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From left: Britain's Prince Harry, Meghan, Duchess of Sussex, Kate, Duchess of Cambridge and Prince William attend the first annual Royal Foundation Forum in London on Feb. 28, 2018.

Chris Jackson/The Associated Press

Julie Payette’s departure as governor-general over reports of abusive behaviour and Harry and Meghan’s allegations of racism within the Royal Family prompted fresh calls for an end to Canada’s connection to the British monarchy.

There’s only one problem: It’s next to impossible.

The monarchy “is not just a frill, it’s not just a symbol, although it’s a powerful symbol,” argues D. Michael Jackson, who is president of the Institute for the Study of the Crown in Canada. “It goes to the heart and root of what we are in Canadian government.” To remove the Crown from government in Canada would be to remove government itself as we know it.

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Nonsense, you say. Many a constitutional monarchy has converted itself into a republic. Barbados is doing so later this year. But what is possible in Barbados – or Ireland, or India or South Africa – is not possible here. Consider these five impediments to forming the Republic of Canada.

1. Politically, it’s very difficult. One party would need to fight and win an election on a promise to abolish the monarchy. But with majority governments typically receiving around 40 per cent of the popular vote, that’s hardly enough. Even if legislation to make Canada a republic passed the House and the Senate, that would only be a first step.

2. Constitutionally, it’s even harder. Let’s say a prime minister secured passage of the Republic of Canada Act, with or without an affirming referendum. The Constitution requires that all 10 provincial legislatures must also pass similar legislation. Who believes Quebec or Alberta would agree to reopen the Constitution and abolish the monarchy, without demanding greater provincial autonomy?

Philippe Lagassé, a political scientist at Carleton University, points out that Canada’s constitutional sclerosis is so severe that federal and provincial governments can’t even agree on Senate reform, which most people would likely support. Replacing the monarchy would be even harder.

“If we can’t fix something that most people want fixed, how are we going to fix the really complicated things?” he wonders.

3. Why would First Nations consent?

From the Royal Proclamation of 1763 to the Constitution Act, 1982, Indigenous peoples have engaged with the Crown as the representative of non-native government in Canada. The leaders of Canada’s First Nations, Inuit and Métis peoples would not easily accede to any change in that relationship.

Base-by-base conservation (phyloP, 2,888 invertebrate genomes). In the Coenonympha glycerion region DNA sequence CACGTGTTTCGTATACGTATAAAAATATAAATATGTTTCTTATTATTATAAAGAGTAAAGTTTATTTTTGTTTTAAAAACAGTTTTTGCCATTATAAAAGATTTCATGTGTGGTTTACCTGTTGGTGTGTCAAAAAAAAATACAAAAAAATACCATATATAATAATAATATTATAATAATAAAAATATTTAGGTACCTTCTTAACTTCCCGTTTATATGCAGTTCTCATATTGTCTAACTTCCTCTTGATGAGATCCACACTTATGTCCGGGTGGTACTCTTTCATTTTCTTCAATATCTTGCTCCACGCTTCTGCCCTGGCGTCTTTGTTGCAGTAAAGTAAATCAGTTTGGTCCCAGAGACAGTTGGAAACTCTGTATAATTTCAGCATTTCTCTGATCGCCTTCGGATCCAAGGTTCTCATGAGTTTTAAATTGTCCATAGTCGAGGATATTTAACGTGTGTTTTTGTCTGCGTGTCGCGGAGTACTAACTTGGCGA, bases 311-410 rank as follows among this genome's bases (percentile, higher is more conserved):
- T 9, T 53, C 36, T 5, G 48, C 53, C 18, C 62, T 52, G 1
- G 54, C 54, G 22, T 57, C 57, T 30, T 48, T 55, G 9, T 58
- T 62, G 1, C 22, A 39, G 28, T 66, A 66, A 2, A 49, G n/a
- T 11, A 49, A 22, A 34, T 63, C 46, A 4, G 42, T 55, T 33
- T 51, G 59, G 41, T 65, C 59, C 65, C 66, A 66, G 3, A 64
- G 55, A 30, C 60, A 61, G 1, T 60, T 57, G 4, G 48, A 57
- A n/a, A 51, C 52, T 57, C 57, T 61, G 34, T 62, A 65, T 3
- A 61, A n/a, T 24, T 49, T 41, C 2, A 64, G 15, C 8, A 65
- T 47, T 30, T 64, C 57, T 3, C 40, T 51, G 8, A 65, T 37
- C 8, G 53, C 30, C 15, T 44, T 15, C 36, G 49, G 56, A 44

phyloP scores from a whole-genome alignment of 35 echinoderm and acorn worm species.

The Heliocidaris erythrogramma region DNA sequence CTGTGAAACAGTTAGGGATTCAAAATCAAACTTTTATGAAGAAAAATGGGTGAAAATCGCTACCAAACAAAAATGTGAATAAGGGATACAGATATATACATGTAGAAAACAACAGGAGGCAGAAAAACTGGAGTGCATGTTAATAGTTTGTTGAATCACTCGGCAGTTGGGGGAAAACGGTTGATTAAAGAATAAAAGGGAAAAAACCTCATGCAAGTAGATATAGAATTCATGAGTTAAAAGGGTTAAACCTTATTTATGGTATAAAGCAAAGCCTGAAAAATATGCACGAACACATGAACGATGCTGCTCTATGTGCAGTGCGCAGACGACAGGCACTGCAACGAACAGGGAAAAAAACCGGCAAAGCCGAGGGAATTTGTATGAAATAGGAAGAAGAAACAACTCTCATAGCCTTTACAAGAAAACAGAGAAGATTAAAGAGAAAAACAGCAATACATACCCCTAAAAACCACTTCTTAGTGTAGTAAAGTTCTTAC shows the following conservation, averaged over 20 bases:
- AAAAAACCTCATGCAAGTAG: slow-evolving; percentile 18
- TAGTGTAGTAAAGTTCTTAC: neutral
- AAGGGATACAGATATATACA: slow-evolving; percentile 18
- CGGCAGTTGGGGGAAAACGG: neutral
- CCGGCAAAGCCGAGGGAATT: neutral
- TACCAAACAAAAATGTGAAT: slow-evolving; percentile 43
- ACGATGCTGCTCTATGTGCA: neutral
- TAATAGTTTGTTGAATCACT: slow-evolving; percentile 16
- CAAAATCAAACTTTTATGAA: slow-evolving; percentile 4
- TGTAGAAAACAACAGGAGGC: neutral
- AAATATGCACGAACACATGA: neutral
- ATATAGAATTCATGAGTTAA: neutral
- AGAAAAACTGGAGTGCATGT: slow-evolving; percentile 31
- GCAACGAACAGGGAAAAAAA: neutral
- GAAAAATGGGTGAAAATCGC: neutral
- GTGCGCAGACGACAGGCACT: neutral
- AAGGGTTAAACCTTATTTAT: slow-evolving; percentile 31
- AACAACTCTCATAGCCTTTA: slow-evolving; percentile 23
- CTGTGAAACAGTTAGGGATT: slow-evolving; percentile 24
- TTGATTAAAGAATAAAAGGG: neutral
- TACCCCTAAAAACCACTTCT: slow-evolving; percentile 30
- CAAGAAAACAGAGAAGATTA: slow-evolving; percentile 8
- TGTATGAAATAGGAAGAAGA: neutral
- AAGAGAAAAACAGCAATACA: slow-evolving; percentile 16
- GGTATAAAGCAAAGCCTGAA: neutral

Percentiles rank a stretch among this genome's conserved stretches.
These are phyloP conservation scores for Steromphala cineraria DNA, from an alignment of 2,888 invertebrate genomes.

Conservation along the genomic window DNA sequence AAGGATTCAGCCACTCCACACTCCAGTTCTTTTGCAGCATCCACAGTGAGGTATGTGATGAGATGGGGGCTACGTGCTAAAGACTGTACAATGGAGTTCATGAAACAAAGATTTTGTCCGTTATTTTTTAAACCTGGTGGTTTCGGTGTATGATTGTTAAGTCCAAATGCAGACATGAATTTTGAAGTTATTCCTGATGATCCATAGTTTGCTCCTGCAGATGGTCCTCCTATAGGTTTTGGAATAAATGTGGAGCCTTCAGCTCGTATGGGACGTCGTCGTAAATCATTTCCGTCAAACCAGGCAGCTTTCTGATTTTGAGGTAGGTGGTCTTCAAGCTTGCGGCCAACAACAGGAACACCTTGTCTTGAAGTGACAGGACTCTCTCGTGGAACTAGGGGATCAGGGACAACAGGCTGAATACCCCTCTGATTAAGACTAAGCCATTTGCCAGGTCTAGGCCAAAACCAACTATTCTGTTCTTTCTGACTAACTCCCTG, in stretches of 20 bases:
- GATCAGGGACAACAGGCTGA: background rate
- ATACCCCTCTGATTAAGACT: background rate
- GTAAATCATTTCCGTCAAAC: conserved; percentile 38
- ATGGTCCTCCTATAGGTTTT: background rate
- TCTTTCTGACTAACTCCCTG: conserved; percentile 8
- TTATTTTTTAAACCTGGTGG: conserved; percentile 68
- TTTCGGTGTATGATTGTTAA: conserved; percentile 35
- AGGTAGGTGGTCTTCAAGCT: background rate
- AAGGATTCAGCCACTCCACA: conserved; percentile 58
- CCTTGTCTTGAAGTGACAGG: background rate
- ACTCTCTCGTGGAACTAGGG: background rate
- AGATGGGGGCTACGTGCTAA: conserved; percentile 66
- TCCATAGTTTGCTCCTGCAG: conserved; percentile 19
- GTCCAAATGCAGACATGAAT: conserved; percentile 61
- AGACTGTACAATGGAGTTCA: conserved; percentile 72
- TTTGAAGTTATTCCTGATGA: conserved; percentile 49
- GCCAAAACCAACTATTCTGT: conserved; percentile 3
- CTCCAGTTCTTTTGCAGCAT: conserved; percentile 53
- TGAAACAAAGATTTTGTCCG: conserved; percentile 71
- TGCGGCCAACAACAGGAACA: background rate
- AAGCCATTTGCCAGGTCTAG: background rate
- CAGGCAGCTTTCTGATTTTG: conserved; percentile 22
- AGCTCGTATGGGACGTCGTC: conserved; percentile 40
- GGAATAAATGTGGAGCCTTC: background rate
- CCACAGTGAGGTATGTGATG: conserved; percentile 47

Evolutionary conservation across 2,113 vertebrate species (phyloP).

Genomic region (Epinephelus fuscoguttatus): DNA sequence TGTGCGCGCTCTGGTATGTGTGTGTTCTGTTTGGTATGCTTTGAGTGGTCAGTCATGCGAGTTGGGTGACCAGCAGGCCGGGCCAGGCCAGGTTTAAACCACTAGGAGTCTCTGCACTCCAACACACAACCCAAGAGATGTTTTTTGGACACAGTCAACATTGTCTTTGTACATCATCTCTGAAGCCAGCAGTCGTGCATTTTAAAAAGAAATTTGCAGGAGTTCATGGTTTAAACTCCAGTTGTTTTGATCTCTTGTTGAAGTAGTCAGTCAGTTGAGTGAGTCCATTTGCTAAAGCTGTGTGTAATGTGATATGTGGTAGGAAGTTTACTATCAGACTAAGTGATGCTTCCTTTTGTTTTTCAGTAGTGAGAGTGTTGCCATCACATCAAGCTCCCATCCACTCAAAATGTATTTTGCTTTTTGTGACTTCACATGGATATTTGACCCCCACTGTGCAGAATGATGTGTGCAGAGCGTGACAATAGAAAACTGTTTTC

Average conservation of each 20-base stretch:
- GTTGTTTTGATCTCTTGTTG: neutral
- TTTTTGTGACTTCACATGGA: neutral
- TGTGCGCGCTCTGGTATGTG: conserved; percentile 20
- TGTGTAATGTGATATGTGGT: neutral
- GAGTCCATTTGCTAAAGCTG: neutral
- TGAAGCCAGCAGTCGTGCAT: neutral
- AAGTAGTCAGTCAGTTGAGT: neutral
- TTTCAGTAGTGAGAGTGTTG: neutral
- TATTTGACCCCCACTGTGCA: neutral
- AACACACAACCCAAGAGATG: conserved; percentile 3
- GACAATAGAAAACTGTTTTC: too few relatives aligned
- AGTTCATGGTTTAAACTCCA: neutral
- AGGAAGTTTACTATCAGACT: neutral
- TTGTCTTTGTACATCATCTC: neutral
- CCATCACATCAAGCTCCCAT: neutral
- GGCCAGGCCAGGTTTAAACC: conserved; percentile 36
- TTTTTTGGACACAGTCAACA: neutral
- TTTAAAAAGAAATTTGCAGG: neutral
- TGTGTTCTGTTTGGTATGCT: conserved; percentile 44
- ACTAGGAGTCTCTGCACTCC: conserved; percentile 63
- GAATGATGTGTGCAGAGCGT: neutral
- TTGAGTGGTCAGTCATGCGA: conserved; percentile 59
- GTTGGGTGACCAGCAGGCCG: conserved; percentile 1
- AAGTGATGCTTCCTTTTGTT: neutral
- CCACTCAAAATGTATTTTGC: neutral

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“Their treaty rights are tied to the Crown. The Crown is their treaty partner,” observes Nathan Tidridge, who has written several books exploring the role of the Crown in Canadian government. “For Indigenous people, the last thing that they would want is for those treaty relationships to be turned over to the settler government. That would complete the colonization enterprise.”

And what if some of the 630 First Nations communities assented, while others refused? How would you measure sufficient consent? Is consent even needed, constitutionally? It would be the biggest headache ever handed to the Supreme Court.

4. What would replace the governor-general?

For all intents and purposes, the prime minister of the day chooses the governor-general as the Queen’s representative in Canada. In a republic, would that person become head of state? If there were a constitutional crisis, an appointed governor-general might not be seen as truly neutral. That is why most republics have an elected president with largely ceremonial duties as head of state.

But while the governor-general and the Queen are completely non-partisan, “a republican system would remove the non-partisan nature of the head of state,” says Robert Finch, Dominion Chairman of the Monarchist League of Canada. “You could ultimately end up with a political president who clashes with the prime minister. How is that better than what we have now?”

5. And what about the lieutenant-governors?

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In Canada, each province is sovereign within the sphere of its jurisdiction. “The provincial embodiment of the Crown is co-sovereign, in tandem with the national Crown, the governor-general, not subordinate to it,” Mr. Jackson says. So if Canada is to become a republic, then either the provinces must surrender that sovereignty – and good luck with that – or the new republican system must reflect the sovereignty of the provincial governments, through appointed or elected lieutenant-governors or provincial presidents.

See how complicated this gets?

One more thing.

It’s important to separate the Crown as an institution from those who wear or are near it. “The first is constitutional monarchy as a system of government,” says historian and author Carolyn Harris, who has written on the monarchy in Canada. “Having a level of government that is above party politics, the historical connections to other Commonwealth realms, the shared history and the involvement of the monarchy in various Canadian institutions.” All that is quite distinct from the latest episode of Windsors Behaving Badly.

It’s worth noting that of the world’s 20 happiest nations, as ranked by the annual World Happiness Report, (Canada came in at 11 this year) 10 are constitutional monarchies and 10 are republics.

So why bother?

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